Posted by Katie T from California on September 19, 2007 5:43 PM
I said in my message on the 16th that Snape was ing to let Voldemort James and Harry. And I also said he wouldn´t have cared if it had been some other family. I think I´ve made myself clear.
Posted by Sara from Finland on September 19, 2007 9:43 PM
"but he still attempts to curse a Eater in order to save George Weasley"
And yet Snape missed the eater and hit George instead. But if Snape missed his intended target why didn't George take any damage from the eater?
As Dumbledore told snape...."be sure to play your roll. We don't need Voldy knowing your true intentions."
Since you also believe that Snape would not have a care in the world for the two people that Lily loved most, how can you still call him a hero? As Monkeeyshines put it, calling him an anti-hero meets the criteria better...not to mention that Jo has also referred to him as an anti-hero.
As for Dumbledore betraying Snape, do you think that Dumbledore wanted Snape to "own" the wand so he could have a better duel with Voldy? That is how I took it. That is another reason why I don't like the way Snape d. Ooh, the snake bit Snapes neck...how anti-climactic. I have said it before, and I say it again, I would have loved to see Snape with the elder wand dueling Voldy, but then we would not have had the genius wand "twist" that Jo wrote in the books.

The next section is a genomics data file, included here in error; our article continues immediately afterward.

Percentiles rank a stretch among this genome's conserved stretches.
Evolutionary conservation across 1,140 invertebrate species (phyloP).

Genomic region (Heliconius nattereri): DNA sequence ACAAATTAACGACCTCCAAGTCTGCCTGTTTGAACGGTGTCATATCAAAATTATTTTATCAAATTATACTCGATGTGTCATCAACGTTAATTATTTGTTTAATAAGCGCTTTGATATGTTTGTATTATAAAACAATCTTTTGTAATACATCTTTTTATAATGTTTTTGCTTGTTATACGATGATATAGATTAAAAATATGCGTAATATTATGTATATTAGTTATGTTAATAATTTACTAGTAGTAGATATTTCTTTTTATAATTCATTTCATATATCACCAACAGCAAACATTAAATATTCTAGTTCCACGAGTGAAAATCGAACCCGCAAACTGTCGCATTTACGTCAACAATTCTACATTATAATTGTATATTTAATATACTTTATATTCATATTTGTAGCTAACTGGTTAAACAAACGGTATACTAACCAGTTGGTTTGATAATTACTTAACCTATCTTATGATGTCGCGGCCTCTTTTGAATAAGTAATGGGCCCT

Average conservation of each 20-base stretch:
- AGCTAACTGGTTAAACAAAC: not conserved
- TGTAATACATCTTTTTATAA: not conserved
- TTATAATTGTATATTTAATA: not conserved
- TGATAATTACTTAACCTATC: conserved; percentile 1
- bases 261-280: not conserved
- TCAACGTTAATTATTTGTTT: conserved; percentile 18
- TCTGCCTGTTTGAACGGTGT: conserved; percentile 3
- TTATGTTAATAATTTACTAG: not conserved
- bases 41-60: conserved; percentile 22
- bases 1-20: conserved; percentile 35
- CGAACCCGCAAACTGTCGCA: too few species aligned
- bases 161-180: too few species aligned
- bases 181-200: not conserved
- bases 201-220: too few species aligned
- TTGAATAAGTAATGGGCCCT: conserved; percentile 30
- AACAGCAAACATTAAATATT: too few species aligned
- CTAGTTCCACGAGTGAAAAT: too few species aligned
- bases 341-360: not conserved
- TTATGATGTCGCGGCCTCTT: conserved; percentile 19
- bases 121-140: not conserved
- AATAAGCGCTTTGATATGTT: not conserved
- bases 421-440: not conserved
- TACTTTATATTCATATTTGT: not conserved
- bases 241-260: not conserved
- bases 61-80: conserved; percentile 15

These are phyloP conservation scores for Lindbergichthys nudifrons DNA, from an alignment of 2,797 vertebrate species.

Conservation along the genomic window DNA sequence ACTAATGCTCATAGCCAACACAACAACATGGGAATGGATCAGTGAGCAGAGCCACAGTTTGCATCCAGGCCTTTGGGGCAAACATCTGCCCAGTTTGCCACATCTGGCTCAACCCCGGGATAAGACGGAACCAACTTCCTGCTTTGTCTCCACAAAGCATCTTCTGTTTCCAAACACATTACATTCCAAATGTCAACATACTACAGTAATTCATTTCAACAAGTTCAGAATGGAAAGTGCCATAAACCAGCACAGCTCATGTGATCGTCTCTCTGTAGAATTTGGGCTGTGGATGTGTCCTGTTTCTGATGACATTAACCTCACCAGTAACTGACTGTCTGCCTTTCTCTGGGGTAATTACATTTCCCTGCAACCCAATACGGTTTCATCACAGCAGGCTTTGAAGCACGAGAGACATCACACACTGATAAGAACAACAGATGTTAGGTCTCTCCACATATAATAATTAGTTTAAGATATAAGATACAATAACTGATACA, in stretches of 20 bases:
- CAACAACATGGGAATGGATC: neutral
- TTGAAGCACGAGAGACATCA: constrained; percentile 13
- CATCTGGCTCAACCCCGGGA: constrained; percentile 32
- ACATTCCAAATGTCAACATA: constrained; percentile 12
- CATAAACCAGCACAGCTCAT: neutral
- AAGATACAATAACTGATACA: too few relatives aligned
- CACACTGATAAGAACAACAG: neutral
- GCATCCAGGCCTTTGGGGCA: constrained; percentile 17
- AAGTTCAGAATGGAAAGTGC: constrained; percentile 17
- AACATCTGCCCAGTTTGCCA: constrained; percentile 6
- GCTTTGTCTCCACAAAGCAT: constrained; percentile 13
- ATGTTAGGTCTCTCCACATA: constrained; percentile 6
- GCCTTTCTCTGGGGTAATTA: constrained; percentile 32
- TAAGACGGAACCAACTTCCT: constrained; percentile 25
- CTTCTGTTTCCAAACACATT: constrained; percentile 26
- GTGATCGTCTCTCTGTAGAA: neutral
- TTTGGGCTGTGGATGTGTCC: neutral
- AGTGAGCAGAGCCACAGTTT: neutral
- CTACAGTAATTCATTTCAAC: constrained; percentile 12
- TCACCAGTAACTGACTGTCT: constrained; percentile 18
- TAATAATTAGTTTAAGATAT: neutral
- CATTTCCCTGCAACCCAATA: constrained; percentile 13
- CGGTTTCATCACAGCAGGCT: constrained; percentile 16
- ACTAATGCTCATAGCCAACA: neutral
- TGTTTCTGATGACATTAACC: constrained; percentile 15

Nicely written....way to take the middle road in this debate. You are a smarter person than I.
Posted by Cdh from www on September 20, 2007 07:48 AM
Cdh: Harry saw Snape try to curse the Eater, it was not as though Snape told Harry that he had tried to prevent George's . The fact that George was unharmed by the Eater means nothing: he could have easily missed because he was startled by Snape's curse, or he decided that George was sufficiently harmed by Sectumsempra and didn't need any more cursing. JK leaves us without a doubt that Snape was trying to curse the Eater.
Your second quote, "be sure to play your roll. We don't need Voldemort knowing your true intentions" makes Snape even more heroic because he risked being found out AND disobeyed Dumbledore's orders in order to save George's life. Dumbledore also asks Snape, "How many men and women have you watched ?" to which Snape replies, "Lately, only those whom I could not save." Snape could easily have pretended to himself that he could not save George Weasley, and watching him would be perfectly acceptable, however he did not. Instead, he risked his life to save George, not for Lily, not for Harry, but because it was the right thing to do. Yes, he made a pig's ear of it, but it was his intentions that made all the difference (if I was Freud I would say that it was his subconscious acting apart from his conscious, but I am not Freud and I happen to think that he was an idiot).